State officials said Ms. DeRosa contacted the health commissioner, Howard Zucker, after she learned that her father had met with a client who, days after their meeting, was hospitalized with Covid-19. Ms. DeRosa had been staying with her father at the time, as she sometimes did when in Albany, the officials said. (The client later died from complications of Covid-19.)
The officials said the Health Department then decided Mr. DeRosa should be tested as a priority because of his daughter’s close and regular contact with the governor and others involved in the pandemic response, the state officials said. Ms. DeRosa was also tested.
Mr. DeRosa was granted an appointment at a temporary testing tent at the Albany Medical Center during the third week in March last year. The site was open to the public, but appointments were hard to come by, the people said. At the time, very few people, even those with symptoms, were able to receive tests anywhere in New York.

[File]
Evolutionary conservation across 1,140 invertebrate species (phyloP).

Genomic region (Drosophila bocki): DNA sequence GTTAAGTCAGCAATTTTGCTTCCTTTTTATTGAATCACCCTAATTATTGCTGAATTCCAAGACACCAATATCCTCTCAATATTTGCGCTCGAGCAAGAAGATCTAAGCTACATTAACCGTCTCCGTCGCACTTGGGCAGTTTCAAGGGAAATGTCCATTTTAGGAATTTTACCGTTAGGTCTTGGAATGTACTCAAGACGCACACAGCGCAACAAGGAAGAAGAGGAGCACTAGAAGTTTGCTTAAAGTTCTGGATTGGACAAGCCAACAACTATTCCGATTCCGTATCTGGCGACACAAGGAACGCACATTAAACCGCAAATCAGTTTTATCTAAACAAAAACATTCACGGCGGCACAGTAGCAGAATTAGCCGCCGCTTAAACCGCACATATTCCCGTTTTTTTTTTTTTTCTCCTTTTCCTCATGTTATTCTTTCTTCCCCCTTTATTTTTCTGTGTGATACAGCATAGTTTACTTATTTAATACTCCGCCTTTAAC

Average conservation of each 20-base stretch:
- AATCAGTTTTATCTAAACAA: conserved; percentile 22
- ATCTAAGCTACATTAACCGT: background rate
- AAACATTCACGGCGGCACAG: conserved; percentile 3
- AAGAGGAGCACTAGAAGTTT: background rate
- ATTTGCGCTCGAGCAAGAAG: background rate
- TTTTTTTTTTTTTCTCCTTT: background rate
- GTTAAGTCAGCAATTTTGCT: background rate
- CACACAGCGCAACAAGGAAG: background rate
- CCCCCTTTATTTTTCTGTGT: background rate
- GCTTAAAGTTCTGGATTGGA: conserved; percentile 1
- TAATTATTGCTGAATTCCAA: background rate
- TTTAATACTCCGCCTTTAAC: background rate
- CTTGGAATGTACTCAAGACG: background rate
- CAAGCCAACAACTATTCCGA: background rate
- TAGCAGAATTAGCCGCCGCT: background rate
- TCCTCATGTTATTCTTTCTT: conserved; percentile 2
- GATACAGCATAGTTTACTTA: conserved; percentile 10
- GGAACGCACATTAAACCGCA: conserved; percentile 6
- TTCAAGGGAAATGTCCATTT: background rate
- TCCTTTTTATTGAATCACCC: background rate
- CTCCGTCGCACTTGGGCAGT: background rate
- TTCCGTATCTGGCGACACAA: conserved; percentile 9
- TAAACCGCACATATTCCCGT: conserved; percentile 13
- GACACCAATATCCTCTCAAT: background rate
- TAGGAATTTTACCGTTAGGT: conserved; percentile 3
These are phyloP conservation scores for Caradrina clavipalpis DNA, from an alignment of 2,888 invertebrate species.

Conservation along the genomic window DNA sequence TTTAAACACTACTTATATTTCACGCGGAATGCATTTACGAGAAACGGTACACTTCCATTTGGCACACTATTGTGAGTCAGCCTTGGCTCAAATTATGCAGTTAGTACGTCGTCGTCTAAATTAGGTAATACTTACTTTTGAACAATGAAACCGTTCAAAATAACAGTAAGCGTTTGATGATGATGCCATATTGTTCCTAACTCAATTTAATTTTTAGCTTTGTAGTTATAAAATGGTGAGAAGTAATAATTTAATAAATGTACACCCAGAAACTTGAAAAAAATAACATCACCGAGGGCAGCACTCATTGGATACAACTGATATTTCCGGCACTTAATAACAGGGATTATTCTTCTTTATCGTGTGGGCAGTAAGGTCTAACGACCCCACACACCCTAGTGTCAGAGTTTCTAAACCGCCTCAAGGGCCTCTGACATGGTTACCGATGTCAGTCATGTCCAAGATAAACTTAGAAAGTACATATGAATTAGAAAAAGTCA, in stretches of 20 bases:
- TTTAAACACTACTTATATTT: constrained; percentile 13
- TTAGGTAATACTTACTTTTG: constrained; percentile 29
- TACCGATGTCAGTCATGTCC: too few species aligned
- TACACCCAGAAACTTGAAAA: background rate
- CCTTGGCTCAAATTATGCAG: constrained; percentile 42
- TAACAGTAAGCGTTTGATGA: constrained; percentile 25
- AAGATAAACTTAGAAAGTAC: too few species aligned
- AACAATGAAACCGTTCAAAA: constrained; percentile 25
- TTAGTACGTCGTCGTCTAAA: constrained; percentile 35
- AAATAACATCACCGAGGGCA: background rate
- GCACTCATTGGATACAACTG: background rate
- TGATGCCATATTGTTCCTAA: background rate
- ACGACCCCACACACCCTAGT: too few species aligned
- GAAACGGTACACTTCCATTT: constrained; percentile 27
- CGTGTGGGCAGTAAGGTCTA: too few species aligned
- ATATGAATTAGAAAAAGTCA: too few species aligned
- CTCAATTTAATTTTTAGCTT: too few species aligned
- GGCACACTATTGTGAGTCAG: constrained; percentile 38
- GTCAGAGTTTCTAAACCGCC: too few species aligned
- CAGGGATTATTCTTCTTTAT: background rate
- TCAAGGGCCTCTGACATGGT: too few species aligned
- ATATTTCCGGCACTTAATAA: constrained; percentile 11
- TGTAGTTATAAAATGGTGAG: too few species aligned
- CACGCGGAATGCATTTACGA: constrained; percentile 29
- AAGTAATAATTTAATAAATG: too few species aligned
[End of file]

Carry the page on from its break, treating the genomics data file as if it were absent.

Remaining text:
A well-known fixture in Albany, Mr. DeRosa works for Bolton-St. Johns, a lobbying firm that counts among its clients a powerful hospital industry group, the Greater New York Hospital Association. The association has close ties to the governor and was given a prominent role in the pandemic response.
Mr. DeRosa’s sample, like those of Mr. Cuomo’s family, was rushed to Wadsworth, where it was processed within hours, the people said. Mr. DeRosa did not respond to a request for comment.
The “specials” designation was meant to help facilitate contact tracing and prevent outbreaks, according to four people with knowledge of the effort. The ability to prioritize tests and rush results was necessary, particularly early in the pandemic and at times, like last summer, when commercial labs were seeing long wait times for results.
Health officials needed a way to identity positive cases quickly when necessary, isolate them and quarantine their contacts, the people said. The prioritization was mostly used in that manner, they added.